Peel the Onion | Blown Away by Dune? Six Denis Villeneuve Films You Need to See (Part I)
French-Canadian director Denis Villeneuve has quite the filmography and has rightfully received praise for his sci-fi and thriller films. But which among them are his best? With Dune still blowing away audiences, we've come to expect nothing less of the maverick filmmaker. From French indies to sci-fi blockbusters, which among them are his best?
6 / Arrival (2016)
Villeneuve's literal sci-fi arrival seemed to descend upon us like the mysterious spaceships in 2016's Arrival. A melancholic love story involving an alien language that allows users to see through time. Many believe Arrival to be Villeneuve's best as he stretches his sci-fi muscles in an intelligent and contemplative manner.
The story follows the life of Louise Banks, a linguistics expert enlisted by the United States Army to discover how to communicate with these extraterrestrials. As nations teeter on the verge of global war, Banks and her crew must race against the clock to find a way to communicate with Earth's newest visitors. Hoping to unravel the mystery, she takes a chance that could threaten her life and quite possibly all of humankind.
The ending is the one divisive element to Arrival - you either love it or think it concludes abruptly without any answers. I tend to be in the latter category but can't deny the movie's triumph of human empathy with its philosophical themes, theoretical linguistics, and rich contemplative storytelling. Villeneuve sci-fi was just getting started.
Arrival Ending Scene
5 / Prisoners (2013)
Leading men Hugh Jackman and Jake Gyllenhaal go head to head at their peak in this gritty crime-thriller. As Keller Dover, Jackman gives a powerful performance as a near-insane desperate father trying to find his missing daughter and her friend after they go missing on Thanksgiving.
Like most Villeneuve movies, Prisoners is slow-burn storytelling par excellence, progressing to the point where everything climaxes in the most captivating way. The core of Prisoners is Dover's grey area morality asking the poignant questions: what would you do, and how far would you go to get your family back? Gyllenhaal is immense as Detective Loki – a persistent and frustrated cop, but Jackman steals the show with explosive rage and confusion. Both are kindred spirits of justice in a complicated situation.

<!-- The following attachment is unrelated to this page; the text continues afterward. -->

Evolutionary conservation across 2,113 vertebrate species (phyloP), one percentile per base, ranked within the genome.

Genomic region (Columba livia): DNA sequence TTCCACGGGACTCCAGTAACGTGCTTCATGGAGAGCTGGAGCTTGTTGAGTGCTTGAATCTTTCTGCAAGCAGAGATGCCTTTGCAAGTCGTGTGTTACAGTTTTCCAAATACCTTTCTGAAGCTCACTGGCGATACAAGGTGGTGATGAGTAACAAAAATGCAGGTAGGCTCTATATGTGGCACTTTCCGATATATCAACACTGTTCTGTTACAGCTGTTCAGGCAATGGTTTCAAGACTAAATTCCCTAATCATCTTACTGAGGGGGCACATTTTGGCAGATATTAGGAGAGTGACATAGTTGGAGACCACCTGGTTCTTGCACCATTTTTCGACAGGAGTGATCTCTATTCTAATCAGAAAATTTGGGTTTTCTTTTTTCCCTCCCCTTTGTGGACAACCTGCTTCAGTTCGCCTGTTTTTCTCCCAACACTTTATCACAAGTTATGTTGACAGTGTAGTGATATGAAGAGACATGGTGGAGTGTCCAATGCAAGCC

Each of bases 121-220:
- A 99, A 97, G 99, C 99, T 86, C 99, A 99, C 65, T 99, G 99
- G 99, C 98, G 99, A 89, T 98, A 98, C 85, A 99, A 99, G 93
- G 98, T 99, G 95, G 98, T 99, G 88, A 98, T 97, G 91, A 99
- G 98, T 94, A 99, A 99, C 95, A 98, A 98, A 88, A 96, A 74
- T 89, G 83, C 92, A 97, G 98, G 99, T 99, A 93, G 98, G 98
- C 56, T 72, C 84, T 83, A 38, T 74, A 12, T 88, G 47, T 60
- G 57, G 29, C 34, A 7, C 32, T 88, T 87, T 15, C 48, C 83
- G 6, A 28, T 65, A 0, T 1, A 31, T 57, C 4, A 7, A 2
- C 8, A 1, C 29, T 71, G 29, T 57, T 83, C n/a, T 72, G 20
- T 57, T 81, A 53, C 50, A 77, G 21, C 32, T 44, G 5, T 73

A chilling thriller about child abduction, if there ever was one, Prisoners is so compelling you cheer on and abhor Dover's actions simultaneously and in equal measure. Villeneuve avoids genre cliches by pushing moments of silence and stillness front and center. It's cold and calm in Pennsylvania, but anxiety is through the roof. The ending is pure storytelling poetry with a suitable cliffhanger you probably never want to know.
Prisoners Best Scene
4 / Sicario (2015)
You wouldn't be amiss on initial viewing to think Sicario was a Paul Greengrass or Clint Eastwood movie. Its central premise is not too dissimilar to how both men deal with morally ambiguous characters set in a world beyond their grasp to control. But while their films offer up an America whose battles are morally just and worth fighting for, Villeneuve strays, portraying an America with no right to call moral judgments on resolving such complex situations from zero-sum games.
Sicario is riveting action cinema set on the US-Mexico border starring Emily Blunt as Kate Macer, an FBI agent. She joins an anti-cartel team led by Josh Brolin's Matt Graver. Sicario is a brilliant expose of the nuanced nature of sin and corruption in all organizations, including gangs and big government. The FBI seemingly wants to end the violence, but in doing so, they only seek to gain power for themselves, disregarding collateral damage and further risk of border clashes. The cycle of oneupmanship never ends, and even when there is an attempt for a truce, egoic pride prevails, and the loop of violence starts again. Benicio del Toro is menacingly immense in his supporting turn as Alejandro, a mysterious Colombian agent.
Sicario Mexico Border Scene
As he would refer himself, J.B. Browne is a half "foreign devil" living with anxiety relieved by purchase. HK-born Writer/Musician/Tinkerer.
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